From: Peter Kirk (email@example.com)
Date: Mon Aug 11 2003 - 19:28:19 EDT
On 11/08/2003 12:26, Kenneth Whistler wrote:
>Peter Kirk wrote:
>>I think this may be a "Peter mistake". I meant to refer to spacing
>>It is certainly highly inappropriate for spacing diacritics to
>>be considered word boundaries.
>Why? It is entirely dependent on the orthography and conventions
Well, agreed, there may be orthographic conventions in which a spacing
diacritic is considered a word boundary or a break opportunity e.g. if
used like a hyphen. But there are other mechanisms for forcing a word
boundary where otherwise there would not be one. Are there to suppress a
word boundary? Perhaps I need to encode <WJ, space, diacritic, WJ> to
avoid the word boundary implication? Would this work?
>... There is probably as much (or more) bad ASCII usage
>of spacing diacritics like `this', where a grave accent character
>is being misapplied to make a directional quotation mark, as
>there is actual, linguistically appropriate use of spacing
But this is an abuse of the spacing diacritic as punctuation. Proper,
linguistically appropriate use of spacing diacritics should not be
broken in order to support abuse. Or, if the standard wants to support
such abuse, we can reserve <space, diacritic> for the abuse and define
a new character XXX such that <XXX, diacritic> has the properties for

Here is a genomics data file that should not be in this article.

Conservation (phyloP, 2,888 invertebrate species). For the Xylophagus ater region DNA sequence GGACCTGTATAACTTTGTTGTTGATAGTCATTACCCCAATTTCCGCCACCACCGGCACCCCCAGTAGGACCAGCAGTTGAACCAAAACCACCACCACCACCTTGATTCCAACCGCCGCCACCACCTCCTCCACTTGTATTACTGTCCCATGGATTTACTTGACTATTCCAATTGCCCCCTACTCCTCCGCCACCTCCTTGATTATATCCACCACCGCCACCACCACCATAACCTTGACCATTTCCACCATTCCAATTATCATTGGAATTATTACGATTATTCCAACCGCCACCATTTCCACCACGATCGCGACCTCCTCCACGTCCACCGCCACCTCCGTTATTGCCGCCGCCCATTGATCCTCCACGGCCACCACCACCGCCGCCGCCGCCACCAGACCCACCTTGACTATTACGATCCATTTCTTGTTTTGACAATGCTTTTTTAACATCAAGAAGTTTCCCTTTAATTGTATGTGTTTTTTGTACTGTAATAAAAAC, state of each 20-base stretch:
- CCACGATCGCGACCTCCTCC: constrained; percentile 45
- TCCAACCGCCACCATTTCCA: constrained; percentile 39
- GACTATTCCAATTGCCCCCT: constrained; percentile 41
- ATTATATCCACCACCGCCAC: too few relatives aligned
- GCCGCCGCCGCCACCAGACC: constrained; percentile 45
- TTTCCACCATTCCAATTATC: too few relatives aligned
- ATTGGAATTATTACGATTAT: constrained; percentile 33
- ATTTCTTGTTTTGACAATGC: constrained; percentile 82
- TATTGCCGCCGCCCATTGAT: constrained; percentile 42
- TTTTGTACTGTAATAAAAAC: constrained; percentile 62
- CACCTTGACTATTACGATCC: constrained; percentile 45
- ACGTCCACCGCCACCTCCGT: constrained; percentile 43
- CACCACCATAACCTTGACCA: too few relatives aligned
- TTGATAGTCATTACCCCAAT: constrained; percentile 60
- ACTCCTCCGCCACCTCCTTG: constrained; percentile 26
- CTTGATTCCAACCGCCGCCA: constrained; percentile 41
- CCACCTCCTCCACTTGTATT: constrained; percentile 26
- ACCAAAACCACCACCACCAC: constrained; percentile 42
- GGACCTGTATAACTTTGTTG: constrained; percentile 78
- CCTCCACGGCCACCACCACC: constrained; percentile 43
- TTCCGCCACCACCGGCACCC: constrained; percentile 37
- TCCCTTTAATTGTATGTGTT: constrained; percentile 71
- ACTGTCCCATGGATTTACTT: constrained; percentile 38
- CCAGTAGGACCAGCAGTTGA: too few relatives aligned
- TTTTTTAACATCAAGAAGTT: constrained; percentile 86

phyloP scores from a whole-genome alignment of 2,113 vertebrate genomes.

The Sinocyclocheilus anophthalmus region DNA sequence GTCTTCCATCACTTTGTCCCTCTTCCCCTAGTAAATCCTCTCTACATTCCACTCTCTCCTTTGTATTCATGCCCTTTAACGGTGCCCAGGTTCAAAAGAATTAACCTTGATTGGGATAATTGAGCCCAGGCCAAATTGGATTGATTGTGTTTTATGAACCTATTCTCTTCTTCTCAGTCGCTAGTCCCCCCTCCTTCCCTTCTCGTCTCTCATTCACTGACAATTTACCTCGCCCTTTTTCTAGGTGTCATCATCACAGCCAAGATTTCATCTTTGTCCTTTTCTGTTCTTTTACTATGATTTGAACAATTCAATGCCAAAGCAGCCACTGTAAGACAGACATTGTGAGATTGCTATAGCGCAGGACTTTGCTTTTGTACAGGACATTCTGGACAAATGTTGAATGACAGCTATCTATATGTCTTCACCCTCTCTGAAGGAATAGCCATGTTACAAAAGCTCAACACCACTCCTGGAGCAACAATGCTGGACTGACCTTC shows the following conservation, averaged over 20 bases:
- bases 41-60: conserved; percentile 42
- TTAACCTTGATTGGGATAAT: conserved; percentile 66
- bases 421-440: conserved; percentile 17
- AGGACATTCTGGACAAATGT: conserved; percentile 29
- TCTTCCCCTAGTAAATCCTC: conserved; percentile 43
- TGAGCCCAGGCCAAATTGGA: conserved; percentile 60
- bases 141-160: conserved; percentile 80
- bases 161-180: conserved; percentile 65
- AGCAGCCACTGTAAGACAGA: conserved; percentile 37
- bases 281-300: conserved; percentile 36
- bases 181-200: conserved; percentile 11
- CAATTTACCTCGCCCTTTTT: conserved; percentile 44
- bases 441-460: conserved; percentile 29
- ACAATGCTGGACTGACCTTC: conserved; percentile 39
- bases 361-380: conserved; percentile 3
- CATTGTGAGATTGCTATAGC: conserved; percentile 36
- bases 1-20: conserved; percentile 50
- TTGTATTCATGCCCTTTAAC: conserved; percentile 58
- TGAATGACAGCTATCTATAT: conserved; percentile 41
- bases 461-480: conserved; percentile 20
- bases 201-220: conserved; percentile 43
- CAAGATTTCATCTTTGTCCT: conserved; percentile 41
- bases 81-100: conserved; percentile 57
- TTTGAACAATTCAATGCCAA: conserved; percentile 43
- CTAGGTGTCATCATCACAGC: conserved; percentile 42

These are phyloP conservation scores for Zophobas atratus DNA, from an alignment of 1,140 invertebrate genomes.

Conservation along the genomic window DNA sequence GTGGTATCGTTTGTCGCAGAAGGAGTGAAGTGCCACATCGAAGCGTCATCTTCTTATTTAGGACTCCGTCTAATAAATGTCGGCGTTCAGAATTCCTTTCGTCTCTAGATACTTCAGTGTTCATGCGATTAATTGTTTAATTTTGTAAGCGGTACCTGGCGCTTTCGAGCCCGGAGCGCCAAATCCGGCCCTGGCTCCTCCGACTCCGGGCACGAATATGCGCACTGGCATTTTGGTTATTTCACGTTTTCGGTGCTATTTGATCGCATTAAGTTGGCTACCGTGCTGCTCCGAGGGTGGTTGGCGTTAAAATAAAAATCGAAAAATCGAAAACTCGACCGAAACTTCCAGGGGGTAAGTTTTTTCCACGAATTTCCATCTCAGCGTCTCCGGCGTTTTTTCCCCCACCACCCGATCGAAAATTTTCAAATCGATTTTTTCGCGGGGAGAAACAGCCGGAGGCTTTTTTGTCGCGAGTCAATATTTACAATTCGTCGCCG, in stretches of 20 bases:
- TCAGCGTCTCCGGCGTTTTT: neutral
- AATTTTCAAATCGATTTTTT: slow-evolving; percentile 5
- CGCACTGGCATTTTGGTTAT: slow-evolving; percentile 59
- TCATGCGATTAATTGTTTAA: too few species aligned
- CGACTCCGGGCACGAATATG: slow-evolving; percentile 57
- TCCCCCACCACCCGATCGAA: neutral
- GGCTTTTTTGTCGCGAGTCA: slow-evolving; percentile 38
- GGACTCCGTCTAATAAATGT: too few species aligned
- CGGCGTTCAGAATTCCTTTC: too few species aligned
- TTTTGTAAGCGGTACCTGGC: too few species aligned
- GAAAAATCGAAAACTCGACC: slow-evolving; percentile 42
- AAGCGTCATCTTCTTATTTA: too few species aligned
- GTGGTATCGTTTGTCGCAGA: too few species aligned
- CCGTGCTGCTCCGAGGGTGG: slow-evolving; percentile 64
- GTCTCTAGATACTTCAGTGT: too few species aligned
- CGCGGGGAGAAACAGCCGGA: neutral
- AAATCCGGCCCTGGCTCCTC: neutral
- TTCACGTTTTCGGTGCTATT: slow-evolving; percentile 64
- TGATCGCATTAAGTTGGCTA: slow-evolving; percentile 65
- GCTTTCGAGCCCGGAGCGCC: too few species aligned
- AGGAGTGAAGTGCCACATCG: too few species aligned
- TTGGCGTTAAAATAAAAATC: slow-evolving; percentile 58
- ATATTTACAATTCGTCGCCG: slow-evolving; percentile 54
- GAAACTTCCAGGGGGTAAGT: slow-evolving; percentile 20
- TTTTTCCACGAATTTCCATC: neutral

the linguistically appropriate use.
>Also, everyone should consider carefully the status of UAX #29,
>This is informative material. There are many different ways to
>divide text elements corresponding to grapheme clusters, words
>and sentences, and the Unicode Standard and this document do not
>restrict the ways in which implementations can do this.
>This specification is a <emphasis>default</emphasis> mechanism;
>more sophisticated engines can and should tailor it for particular
>locales or environments. ...
>The whole UAX is informative. ...
Then let it be correctly informative and not full of misinformation. And
let its default mechanism and recommendations be appropriate for the
majority of uses, including such cases as list of diacritics which may
occur in any orthography.
Ken, it seems to me all the more clearly from looking at the latest
batch of postings on this list that the <space, diacritic> mechanism
defined by Unicode is fundamentally flawed. It works, but it creates a
serious and needless complication for all kinds of other processes,
including rendering and higher level processes. These processes cannot
simply take a space as a space and process it as such. Every time they
come across a space (which is very often!) they have to test whether it
is followed by a combining character, and if it is they have to treat
that space specially. This has created a serious problem for
implementers, which is why they have produced non-conforming
implementations - and we are not talking about small companies which
have rushed into the market recently, we are talking about Microsoft,
among others, which has been sponsoring Unicode for the start, I
understand. Surely the UTC should not create difficulties for
implementers and then just shout at them for getting things wrong. The
UTC should try to produce a standard which is workable without
I agree that it works better to use NBSP here. There are fewer such
problems, but they have not gone away entirely. And NBSP is more likely
to be treated by implementers (in the absence of other guidelines from
Unicode) as fixed width, not trimmed to the width needed for the diacritic.
-- Peter Kirk firstname.lastname@example.org (personal) email@example.com (work) http://www.qaya.org/
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